That gritty enthusiasm even shines through when Maloof guides visitors through his mazelike home, which sprawls under the shade of fragrant eucalyptus and lemon trees. He built every inch of this redwood spread himself, gradually adding to the single room he built in 1952, when he first moved here with his wife, Alfredack (without whose support, he says, ``I would have dropped out long ago'').
Each room is chock-full of wooden artifacts, from bowls and sculptures made by fellow artisans, to his own playful hinges and door latches, to the smooth, dark furniture. In one bedroom, a sleek spiral staircase -- made of scrap wood from a packing crate -- descends from a sunny loft above. Maloof shakes the staircase vigorously and smiles proudly when it doesn't budge.
Like any piece of his furniture -- or any part of his life -- the staircase is beautiful to Maloof because it serves its function efficiently and gracefully. This definition of beauty makes the California craftsman something of an anomaly in today's furnituremaking world, which he thinks has strayed from its duty by letting form run free of function.
``Too many of the works being produced today are made as works of art,'' he says. Today's furnituremakers ``are so art oriented that they forget that art and craft are one, and cannot be separated.''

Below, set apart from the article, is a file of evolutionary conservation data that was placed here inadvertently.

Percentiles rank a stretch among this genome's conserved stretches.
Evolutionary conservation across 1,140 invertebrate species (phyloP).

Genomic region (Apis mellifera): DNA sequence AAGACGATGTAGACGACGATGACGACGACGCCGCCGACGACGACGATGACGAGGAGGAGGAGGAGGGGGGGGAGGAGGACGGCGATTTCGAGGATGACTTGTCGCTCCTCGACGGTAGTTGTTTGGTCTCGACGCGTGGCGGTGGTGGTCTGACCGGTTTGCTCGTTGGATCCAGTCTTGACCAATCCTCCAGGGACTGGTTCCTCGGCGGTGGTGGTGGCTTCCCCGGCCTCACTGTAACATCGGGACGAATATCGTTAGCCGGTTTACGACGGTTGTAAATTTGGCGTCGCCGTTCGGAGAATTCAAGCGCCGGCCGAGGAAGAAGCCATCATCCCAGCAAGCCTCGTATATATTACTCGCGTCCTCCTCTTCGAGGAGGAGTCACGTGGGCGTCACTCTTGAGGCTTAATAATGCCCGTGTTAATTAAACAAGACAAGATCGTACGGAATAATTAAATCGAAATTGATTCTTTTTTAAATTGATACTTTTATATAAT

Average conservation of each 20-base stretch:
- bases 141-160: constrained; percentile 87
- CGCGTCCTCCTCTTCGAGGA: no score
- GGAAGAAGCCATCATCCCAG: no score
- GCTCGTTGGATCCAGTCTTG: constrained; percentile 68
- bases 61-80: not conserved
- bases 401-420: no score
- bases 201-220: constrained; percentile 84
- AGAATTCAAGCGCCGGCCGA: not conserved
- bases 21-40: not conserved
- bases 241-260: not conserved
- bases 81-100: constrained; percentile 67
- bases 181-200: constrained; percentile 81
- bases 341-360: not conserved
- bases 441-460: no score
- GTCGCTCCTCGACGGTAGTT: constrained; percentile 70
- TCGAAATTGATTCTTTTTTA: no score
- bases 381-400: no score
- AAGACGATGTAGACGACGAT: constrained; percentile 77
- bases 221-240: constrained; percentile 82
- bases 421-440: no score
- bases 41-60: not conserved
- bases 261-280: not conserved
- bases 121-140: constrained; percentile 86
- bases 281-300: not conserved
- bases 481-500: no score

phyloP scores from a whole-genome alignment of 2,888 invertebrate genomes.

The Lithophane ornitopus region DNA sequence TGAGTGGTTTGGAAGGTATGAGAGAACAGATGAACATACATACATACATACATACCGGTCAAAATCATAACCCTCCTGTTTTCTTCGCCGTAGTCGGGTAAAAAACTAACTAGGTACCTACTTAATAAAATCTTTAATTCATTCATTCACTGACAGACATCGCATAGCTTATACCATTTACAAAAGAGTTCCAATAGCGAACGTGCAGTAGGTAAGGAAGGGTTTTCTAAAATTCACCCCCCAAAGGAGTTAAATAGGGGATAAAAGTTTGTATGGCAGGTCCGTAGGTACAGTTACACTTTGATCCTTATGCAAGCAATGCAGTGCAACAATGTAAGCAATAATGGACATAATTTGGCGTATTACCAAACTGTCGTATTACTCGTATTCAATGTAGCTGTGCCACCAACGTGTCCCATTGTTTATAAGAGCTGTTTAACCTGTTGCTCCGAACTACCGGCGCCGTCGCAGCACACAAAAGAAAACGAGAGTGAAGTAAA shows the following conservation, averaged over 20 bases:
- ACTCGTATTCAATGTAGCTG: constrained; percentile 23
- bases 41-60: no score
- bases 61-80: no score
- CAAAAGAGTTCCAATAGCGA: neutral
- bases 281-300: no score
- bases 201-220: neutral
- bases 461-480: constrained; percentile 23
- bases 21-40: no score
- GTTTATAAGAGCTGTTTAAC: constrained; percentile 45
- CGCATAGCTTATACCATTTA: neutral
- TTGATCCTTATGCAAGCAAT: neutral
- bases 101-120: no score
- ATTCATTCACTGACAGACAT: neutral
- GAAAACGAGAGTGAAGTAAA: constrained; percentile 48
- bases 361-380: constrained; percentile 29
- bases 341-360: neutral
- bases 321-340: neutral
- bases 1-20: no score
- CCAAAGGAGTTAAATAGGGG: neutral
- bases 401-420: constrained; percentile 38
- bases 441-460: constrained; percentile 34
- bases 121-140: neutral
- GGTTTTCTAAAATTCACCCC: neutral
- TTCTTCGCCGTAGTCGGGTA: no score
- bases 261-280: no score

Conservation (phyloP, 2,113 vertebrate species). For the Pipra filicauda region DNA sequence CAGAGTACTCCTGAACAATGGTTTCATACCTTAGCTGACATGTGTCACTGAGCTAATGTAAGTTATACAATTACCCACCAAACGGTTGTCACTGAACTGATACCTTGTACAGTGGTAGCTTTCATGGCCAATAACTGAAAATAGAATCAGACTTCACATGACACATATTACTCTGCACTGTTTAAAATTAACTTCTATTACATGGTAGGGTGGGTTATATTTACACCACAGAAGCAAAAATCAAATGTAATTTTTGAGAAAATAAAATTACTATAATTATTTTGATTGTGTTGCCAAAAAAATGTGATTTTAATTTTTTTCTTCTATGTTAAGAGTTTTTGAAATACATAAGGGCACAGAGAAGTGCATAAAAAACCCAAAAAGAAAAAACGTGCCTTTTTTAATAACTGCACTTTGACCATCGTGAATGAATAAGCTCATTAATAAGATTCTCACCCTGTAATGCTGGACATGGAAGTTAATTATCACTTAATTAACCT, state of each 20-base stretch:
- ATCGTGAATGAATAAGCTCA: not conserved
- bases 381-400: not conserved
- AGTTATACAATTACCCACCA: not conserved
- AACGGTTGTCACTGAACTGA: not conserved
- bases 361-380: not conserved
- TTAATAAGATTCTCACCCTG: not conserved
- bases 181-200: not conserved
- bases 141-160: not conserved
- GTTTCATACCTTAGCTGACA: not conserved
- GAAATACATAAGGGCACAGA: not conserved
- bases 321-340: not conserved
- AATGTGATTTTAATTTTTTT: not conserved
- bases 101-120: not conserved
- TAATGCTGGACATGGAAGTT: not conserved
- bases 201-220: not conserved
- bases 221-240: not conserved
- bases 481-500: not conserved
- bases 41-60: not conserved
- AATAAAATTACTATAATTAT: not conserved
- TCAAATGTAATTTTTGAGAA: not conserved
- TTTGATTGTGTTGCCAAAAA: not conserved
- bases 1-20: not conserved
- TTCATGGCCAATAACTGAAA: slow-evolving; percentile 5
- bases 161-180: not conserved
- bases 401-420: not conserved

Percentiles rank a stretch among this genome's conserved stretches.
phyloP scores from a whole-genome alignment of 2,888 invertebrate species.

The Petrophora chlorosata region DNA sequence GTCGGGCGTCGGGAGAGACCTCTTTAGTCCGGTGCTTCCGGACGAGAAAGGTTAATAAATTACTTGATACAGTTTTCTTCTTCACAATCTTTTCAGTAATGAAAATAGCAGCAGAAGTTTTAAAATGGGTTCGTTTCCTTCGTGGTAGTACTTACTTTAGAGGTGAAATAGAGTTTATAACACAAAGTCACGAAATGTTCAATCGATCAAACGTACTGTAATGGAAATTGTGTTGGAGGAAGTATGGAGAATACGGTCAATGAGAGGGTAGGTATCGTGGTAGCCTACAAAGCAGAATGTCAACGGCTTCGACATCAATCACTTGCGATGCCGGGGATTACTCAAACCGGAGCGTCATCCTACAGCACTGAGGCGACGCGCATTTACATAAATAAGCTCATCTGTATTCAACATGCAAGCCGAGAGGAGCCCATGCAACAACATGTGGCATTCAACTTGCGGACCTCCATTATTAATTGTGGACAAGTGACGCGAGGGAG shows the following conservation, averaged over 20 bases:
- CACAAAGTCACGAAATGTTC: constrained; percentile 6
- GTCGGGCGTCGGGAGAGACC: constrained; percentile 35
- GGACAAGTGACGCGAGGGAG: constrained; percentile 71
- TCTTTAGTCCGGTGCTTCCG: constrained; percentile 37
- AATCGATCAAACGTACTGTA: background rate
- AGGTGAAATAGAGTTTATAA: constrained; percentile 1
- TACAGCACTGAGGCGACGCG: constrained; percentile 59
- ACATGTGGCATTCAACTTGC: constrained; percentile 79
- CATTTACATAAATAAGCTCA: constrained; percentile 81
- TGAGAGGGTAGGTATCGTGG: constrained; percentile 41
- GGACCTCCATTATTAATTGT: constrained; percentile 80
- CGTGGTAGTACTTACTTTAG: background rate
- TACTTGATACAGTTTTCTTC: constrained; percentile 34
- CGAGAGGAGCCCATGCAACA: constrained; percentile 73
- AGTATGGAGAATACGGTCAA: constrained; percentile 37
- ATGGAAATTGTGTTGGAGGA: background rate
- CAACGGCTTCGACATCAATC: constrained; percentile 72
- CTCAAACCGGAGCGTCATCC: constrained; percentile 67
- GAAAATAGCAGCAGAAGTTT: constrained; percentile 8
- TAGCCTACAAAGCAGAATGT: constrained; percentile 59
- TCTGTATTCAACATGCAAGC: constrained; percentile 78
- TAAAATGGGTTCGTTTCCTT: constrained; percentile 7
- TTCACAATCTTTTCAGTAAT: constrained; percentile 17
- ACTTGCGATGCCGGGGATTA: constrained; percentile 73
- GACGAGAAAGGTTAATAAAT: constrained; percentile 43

Maloof is so busy demonstrating this conviction that he has little idea about what to do with the $5,000 a month he receives for the next five years as a MacArthur grant winner.
``I've got too much work to do to make plans now,'' he says with a chuckle. His only plan at the moment is to use the interest the checks earn to buy tools and supplies for local woodworkers and to set up a Methodist church fund to help feed poor Americans.
This kind of outreach is not unusual for Maloof, who participated in government-sponsored trips to Iran, Lebanon, and El Salvador in the early 1960s to teach builders there how to design and construct functional furniture.
The grant ``takes off a lot of the pressure'' for making ends meet, he acknowledges. It may even allow him freedom to experiment with the ``hundreds of mental drawings'' swirling around in his mind.
But for this man who has always chosen his own way of living and working, one thing is clear: ``The award will not alter the way I live -- not one bit.''